The debate over genetically modified (GM) crops has raged in Europe since 1996, but had barely risen above a whisper in the USA until recent labeling debates raised public attention. This article will explain GM crops and traits discuss safety assessment provide a view on safety from authoritative organizations discuss selected issues of current debate, and provide the author’s perspective as to why the public debate has drifted so far from scientific reality.
The economic and environmental benefits of GM crops are beyond scope, but references are provided. GM food and feed undergo comprehensive assessments using recognized approaches to assure they are as safe as the conventional congener. Issues of food safety and nutrition, unrelated to the GM process, may arise when GM foods display novel components or composition. Unanticipated genetic effects in GM crops appear to be limited in contrast to existing variations among conventional varieties resulting from breeding, mutation, and natural mobile genetic elements.
Allergenic potential is assessed when selecting genes for introduction into GM crops and remains a theoretical risk to date. Emerging weed and insect resistance is not unique to GM technology and will require the use of integrated pest management/best practices for pest control. Gene flow from GM crops to wild relatives is limited by existing biological barriers but can at time be a relevant consideration in gene selection and planting practices.Insect-resistant GM crops have significantly reduced use of chemical insecticides and appear to have reduced the incidence of pesticide poisoning in areas where small scale farming and hand application are common. Changes in herbicide patterns are more complex and are evolving over time in response to weed resistance management needs.
Recent public debate is driven by a combination of unfounded allegations about the technology and purveyors, pseudoscience, and attempts to apply a strict precautionary principle... Authoritative organizations such as the FDA, World Health Organization, AAAS, the Royal Society of Medicine, and the National Academy of Science have affirmed the safety of GM crops. So, how did the public conversation on GM crops become so negative? Opponents of GM have used three approaches to drive negative public opinion. The first approach has been to create negative impressions about the developers and purveyors of this technology... A second approach is to question the science underlying GM safety, often via misinterpretation of data obtained in inappropriate test systems...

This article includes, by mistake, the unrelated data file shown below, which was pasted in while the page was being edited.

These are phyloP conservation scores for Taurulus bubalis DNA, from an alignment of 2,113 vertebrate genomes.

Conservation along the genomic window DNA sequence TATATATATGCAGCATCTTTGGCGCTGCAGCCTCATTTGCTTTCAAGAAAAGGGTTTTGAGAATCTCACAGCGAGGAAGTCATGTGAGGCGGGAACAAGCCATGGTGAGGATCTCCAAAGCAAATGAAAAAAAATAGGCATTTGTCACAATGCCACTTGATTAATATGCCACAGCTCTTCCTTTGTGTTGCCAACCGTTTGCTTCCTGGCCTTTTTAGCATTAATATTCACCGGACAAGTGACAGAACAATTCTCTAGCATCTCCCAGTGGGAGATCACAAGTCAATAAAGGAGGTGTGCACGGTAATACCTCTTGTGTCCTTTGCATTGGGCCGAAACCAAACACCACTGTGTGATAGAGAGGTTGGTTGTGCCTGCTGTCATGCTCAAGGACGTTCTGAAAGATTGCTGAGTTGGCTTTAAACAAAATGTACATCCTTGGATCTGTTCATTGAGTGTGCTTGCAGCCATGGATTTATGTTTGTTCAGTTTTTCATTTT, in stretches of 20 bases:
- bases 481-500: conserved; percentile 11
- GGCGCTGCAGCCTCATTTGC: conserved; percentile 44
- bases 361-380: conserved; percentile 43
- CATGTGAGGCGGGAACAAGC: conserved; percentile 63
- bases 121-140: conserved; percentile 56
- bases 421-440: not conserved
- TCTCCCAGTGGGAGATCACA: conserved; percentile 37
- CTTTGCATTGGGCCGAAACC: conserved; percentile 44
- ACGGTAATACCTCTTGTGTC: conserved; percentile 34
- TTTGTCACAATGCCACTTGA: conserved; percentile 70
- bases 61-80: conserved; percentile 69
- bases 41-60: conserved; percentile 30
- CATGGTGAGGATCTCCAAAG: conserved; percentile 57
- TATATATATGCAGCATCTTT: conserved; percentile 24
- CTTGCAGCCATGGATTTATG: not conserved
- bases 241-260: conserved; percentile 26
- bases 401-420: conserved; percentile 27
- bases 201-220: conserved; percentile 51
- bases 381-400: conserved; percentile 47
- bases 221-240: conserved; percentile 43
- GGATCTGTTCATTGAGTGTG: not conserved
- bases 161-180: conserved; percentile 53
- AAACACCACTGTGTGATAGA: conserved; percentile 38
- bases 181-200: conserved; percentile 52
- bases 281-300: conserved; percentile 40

A third approach is to invoke the “precautionary principle.” As originally proposed, the principle stated that risk assessors and policy makers should take account of uncertainties... to provide adequate margins of safety. The absolute version employed by some suggests that in the presence of any uncertainty, we should not move forward. This is of course a “black hole”—one can never prove a negative and hence one can never move forward when employing the absolute precautionary principle. The latter ignores both the risks of existing technology and the benefits of innovation and leaves decision making in the hands of anyone who chooses to raise doubts. GM crops have a more than 20-year track record of being grown and used commercially without a single human illness known to be caused by GM food or feed. Moreover, billions of animals have been fed predominantly GM diets for consecutive generations with no evidence that animal health and productivity were affected. The safety assessment paradigm for GM crops is robust and well established, and the approach has been confirmed by authoritative regulatory agencies and scientific organizations around the globe. These are, by far, the most thoroughly assessed foods and feeds in human history, and the National Academies of Science concluded that risk or unintended effects of GM technologies falls within the range of risks for conventional breeding technologies—which include forced inter-species crosses and radiation-induced mutagenesis. We can move forward with high confidence that GM food and feed are as safe and nutritious as their conventional congeners and perhaps look forward to rationalizing food safety assessment across conventional, GM, and other new breeding technologies to achieve a more focused and resource-efficient safety assessment process.
Via Alexander J. Stein